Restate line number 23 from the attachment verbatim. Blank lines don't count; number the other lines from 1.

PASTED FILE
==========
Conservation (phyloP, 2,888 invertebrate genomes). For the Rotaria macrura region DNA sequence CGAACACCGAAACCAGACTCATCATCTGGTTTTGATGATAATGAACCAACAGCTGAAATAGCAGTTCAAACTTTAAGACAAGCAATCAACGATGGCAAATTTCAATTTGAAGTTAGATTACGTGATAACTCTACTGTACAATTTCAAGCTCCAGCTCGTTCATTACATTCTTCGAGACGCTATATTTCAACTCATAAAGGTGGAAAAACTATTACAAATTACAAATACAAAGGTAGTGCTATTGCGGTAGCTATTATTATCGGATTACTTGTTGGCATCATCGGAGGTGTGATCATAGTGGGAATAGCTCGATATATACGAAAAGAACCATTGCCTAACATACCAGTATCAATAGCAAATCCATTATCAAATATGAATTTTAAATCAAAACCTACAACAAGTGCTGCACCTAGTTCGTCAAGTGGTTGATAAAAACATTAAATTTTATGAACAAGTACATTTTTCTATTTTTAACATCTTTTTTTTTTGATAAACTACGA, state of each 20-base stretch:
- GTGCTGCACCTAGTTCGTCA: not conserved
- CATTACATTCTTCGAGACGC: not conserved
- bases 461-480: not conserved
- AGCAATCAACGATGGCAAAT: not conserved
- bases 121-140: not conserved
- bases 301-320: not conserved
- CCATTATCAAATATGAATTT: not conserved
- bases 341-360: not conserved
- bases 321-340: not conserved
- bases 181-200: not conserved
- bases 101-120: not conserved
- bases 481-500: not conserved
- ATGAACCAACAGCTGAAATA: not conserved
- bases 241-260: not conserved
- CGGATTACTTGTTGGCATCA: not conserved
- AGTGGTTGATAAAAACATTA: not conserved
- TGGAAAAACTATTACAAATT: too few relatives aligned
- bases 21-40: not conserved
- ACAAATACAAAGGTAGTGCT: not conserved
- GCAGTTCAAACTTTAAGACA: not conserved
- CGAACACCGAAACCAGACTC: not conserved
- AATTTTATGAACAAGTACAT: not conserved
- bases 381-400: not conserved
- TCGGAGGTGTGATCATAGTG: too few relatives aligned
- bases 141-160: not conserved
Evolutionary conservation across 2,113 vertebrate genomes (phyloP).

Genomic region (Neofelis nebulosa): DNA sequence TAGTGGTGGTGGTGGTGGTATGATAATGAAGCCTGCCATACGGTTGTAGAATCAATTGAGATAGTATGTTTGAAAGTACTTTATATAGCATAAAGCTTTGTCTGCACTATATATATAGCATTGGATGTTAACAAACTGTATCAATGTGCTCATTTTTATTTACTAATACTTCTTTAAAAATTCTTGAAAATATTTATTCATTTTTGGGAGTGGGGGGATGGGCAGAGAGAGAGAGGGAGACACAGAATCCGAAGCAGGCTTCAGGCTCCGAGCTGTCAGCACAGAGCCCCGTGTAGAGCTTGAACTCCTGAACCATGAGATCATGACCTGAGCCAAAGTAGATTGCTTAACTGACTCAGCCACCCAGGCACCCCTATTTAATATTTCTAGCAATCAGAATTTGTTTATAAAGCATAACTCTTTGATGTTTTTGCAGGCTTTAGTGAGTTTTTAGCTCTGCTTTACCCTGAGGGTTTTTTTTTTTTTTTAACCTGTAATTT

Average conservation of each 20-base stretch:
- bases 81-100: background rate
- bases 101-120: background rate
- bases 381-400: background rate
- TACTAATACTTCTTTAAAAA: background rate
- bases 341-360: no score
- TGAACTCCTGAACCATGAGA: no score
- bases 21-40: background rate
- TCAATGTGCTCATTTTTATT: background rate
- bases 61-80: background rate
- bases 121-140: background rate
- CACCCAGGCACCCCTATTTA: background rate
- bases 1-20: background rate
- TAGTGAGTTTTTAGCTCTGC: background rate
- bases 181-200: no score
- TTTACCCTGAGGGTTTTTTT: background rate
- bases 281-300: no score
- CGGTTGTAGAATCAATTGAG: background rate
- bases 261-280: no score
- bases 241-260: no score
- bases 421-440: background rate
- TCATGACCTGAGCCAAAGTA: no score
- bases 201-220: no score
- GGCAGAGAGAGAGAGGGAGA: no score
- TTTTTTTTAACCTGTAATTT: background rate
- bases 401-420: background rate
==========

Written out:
- AATTTTATGAACAAGTACAT: not conserved